JP: I think the western market is somewhere between $0.5-1.0 billion today and it can be $3-5 billion over the next three years. It’s growing more than 100 percent a year and all the metrics are moving in the right way. That starts with Internet penetration worldwide, followed by social networking penetration, followed by percent of users of social networks that play games, followed by percent of people who pay inside of these games, followed by how many games they play per month, followed by ARPU per paying user. Add it all up; they’re all growing and if each of those things goes up you know 20 or 30 percent or whatever the respective numbers are, it adds to 5-10x of the category over a three to four-year period of time.
AB: Can you share some of the metrics with us—typical conversion rate between playing users versus paying users; typical ARPU?
JP: It’s all over the map, but we see conversion in the range of 1-4%. Our ARPU per paying user tends to be about $20; but when you average it all in with all the non-paying people, it is about $0.20-0.25 cents per month.
AB: What is your growth strategy? Is it more about getting in more social network, clocking-up ARPU, or adding more games to get a bigger audience?
JP: Yes, the latter; more games, bigger audience. We have 15 games now and we hope to well more than double our size over the course of the next year. We have also acquired (Lil) Fram Life through our acquisition of Green Patch.
AB: Can you talk about your mobile strategy? Now that Apple has opened up its platform for in-game transaction, how does that change the landscape?
JP: We have our Mobsters product both online, as well as on the iPhone. We have booster packs that come off of that and that product is doing well for us. We have recently acquired Trippert Labs, which gives us dozens of applications on iPhone. Micro-transactions are an important part of this economy; it’s how it works, so I’m very excited that Apple is opening up their platform and enabling more Flash over time to live and exist inside the iPhone environment. Our games are live services and a consumer should be able to access them from any device they have, whether that’s a mobile device or a Notebook or a PC.
AB: Who do you think represents the biggest competitive threat for Playdom?
JP: Surely, Zynga and Playfish both are very similar companies as ours. Some of the independent developers can come up quickly and do nice jobs. Some of the big media companies are trying to get into this, foreign companies especially from China are aggressively moving into this space as well.
AB: What is the key source of differentiation for Playdom that is difficult for others to replicate?
JP: You have to make the products, and you have to know how to run a live service, and you have to have the infrastructure to manage the scale, which I think is one of our strengths. The other thing is that we’ve a very good combination of Internet people, gaming people, creative people, and live services people. You have to get the right blend of talent that can keep these things.
AB: Can you talk about the Facebook Credit? How does that change the payment landscape and what does that mean for a social gaming company like yours?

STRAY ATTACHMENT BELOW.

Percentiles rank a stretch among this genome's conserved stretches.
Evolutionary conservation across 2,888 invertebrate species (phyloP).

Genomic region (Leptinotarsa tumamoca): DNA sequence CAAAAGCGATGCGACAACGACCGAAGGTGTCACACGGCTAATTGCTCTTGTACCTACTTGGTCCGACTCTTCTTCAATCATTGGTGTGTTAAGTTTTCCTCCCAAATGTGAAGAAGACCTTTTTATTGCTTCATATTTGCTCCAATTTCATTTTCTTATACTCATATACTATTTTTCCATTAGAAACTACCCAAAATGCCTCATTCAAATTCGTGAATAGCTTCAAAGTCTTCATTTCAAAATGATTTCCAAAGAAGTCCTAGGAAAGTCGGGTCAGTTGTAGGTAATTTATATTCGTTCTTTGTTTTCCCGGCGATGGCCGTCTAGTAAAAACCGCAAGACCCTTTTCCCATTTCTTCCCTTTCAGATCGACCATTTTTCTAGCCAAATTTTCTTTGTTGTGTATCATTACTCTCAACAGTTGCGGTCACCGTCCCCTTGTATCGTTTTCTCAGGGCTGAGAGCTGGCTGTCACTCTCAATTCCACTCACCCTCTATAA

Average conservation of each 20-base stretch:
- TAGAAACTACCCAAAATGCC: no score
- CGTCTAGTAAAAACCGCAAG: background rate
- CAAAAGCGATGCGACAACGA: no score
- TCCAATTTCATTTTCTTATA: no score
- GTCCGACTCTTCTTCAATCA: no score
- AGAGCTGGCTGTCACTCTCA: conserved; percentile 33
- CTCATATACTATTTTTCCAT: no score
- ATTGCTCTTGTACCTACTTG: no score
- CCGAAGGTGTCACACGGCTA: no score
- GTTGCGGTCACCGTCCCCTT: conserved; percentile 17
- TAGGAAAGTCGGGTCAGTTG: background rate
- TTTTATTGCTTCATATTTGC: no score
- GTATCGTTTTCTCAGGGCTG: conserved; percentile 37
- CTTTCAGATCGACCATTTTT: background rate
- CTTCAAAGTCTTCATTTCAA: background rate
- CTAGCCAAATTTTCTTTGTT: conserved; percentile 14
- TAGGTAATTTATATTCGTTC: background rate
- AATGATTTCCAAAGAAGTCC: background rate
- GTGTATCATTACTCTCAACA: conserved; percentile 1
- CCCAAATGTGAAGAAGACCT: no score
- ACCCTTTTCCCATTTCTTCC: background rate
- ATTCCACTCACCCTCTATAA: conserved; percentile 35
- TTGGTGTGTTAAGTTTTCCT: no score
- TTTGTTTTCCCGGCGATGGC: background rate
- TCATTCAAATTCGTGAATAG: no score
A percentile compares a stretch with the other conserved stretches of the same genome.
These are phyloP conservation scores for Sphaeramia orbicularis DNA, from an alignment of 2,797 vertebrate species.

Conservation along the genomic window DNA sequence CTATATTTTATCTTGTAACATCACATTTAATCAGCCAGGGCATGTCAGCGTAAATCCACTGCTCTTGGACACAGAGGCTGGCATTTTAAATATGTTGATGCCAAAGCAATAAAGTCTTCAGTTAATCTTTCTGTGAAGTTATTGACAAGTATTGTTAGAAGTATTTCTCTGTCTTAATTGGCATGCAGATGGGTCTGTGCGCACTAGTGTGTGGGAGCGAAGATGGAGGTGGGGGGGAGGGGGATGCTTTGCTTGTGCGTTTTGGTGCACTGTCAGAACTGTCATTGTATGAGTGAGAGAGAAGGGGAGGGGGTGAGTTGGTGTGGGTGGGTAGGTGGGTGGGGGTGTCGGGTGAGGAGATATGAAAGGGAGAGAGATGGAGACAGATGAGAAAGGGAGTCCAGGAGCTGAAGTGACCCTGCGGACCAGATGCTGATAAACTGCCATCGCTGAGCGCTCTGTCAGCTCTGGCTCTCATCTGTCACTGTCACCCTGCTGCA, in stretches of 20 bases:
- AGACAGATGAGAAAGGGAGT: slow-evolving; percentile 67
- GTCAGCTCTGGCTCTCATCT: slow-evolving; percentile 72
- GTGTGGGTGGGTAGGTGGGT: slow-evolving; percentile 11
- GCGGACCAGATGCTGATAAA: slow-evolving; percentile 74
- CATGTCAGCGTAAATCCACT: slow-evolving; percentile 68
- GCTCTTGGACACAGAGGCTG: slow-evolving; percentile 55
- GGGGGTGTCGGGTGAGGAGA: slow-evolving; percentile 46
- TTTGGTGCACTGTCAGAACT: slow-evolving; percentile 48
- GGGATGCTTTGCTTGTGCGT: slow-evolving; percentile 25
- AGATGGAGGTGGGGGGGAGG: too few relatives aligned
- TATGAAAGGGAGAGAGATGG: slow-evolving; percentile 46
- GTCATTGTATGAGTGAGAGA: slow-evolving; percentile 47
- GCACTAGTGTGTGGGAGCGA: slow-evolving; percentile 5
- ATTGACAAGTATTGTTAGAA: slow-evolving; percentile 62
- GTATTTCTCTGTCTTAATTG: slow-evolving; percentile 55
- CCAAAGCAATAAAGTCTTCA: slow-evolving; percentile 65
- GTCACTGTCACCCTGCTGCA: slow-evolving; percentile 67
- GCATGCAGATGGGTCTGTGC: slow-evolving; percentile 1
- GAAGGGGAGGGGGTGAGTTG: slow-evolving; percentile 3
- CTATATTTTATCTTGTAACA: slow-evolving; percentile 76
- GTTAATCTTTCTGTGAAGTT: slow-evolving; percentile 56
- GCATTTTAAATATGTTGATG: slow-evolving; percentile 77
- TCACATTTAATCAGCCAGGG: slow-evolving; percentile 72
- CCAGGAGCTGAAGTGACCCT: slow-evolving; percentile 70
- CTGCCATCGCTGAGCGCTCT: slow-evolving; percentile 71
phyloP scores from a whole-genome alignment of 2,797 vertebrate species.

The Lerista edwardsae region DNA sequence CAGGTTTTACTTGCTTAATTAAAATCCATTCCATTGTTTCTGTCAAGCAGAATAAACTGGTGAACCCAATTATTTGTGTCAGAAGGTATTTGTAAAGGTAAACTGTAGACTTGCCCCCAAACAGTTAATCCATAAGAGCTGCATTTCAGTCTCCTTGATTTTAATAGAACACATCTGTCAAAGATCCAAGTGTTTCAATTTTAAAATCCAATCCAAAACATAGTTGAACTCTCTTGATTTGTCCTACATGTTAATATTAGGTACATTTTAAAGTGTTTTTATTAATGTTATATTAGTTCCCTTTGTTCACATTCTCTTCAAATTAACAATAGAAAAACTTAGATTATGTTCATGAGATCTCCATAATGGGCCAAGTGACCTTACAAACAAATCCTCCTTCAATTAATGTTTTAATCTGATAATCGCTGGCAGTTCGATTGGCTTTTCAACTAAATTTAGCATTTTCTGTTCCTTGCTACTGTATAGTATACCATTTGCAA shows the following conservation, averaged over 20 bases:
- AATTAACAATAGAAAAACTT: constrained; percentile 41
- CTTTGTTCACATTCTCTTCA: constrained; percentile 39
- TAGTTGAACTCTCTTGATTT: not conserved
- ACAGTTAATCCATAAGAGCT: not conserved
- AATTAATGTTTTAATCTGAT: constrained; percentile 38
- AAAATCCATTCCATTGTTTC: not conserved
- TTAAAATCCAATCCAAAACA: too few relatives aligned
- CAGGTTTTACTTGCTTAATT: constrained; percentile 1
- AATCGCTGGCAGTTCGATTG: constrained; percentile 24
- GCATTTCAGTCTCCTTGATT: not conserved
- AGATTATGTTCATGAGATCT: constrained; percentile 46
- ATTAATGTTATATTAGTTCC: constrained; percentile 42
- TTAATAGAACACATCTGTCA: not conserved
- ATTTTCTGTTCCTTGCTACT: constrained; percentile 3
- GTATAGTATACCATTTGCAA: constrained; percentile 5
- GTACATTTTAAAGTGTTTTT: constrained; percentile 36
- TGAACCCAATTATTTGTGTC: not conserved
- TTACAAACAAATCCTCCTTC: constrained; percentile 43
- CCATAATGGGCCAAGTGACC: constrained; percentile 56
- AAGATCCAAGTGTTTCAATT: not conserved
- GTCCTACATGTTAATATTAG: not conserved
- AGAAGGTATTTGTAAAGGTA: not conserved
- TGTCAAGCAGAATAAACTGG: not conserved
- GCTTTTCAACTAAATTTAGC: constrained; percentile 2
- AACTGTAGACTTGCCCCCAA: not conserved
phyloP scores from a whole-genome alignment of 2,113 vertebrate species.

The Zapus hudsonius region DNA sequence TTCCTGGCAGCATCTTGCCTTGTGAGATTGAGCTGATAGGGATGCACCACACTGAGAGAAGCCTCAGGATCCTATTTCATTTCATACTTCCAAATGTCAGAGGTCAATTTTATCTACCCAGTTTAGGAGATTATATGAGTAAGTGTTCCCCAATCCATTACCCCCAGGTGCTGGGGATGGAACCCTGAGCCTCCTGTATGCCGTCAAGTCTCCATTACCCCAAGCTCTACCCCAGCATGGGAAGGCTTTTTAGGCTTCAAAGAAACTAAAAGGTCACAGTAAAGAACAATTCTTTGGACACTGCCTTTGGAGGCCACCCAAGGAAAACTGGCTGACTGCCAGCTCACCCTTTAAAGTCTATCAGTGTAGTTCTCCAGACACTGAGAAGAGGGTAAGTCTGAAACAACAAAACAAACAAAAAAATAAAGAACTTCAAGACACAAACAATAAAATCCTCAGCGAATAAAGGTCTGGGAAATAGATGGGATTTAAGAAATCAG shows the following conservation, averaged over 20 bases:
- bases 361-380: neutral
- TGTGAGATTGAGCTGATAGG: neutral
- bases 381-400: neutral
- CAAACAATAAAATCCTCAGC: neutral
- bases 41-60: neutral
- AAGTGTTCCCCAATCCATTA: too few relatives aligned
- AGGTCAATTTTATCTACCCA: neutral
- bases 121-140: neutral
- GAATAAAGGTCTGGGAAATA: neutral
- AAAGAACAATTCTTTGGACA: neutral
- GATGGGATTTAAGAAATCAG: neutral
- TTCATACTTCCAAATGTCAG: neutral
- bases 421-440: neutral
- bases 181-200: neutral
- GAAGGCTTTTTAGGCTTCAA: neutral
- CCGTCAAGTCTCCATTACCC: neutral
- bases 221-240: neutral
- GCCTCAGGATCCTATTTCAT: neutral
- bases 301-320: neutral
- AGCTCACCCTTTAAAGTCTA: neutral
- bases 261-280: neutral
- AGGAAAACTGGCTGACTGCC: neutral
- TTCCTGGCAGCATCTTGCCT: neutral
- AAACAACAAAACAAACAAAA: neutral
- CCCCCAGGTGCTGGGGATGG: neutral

JP: I think that if Facebook were to create a universal payment system for a platform as large as theirs, I can imagine it would grow the ecosystem and drive conversion rates. Look at what happened to Amazon when they did 1-Click Ordering. I think it could have [a] material impact on our business.
AB: When you look out a couple of years, what do you see as the biggest challenges for Playdom?
JP: Our company has tripled in size in the last three months and when you’re growing like that, just staying high quality and high efficiency while driving absolute volume and throughput is a challenge. We are on a path to increase the size of our company by 5-10x in one year from a not-so-insignificant base. And in doing that you can create chaos or you can create a beautiful piece of art, that is the challenge.
AB: Can you give us some sense of how big Playdom is and how fast you might be growing?
JP: We have about 28 million users a month right now. We have about 220 full-time people, rapidly growing. We have north of $50 million in revenue this year. We are profitable.
AB: Of 25 million people that you mentioned, what’s the breakup between Facebook and MySpace?
JP: I’m guessing 60/40 on MySpace because we [have] 13 applications on MySpace and six on Facebook; but our revenue distribution tilts a little bit more toward Facebook.
AB: If you look out three years from now, where do you see Playdom? Do you see yourself as a public company, as an independent private company, or as a part of any bigger platform?
JP: We’re still a very young company with very big dreams and we’re trying to build a great self-sustaining enterprise. There are all kinds of things that could happen along the way. We’re not building the company to be sold rapidly. We’re trying to create IP. We’re trying to create a strong and lasting infrastructure. We can be a company that is worth billions of dollars by having hundreds of millions of revenue and having high profit margins. And mostly we’re trying to build great products that people love to play and enjoy playing and hopefully make their lives happier and meet more people and all the things that come from social gaming.
AB: Thank you so much for speaking with me.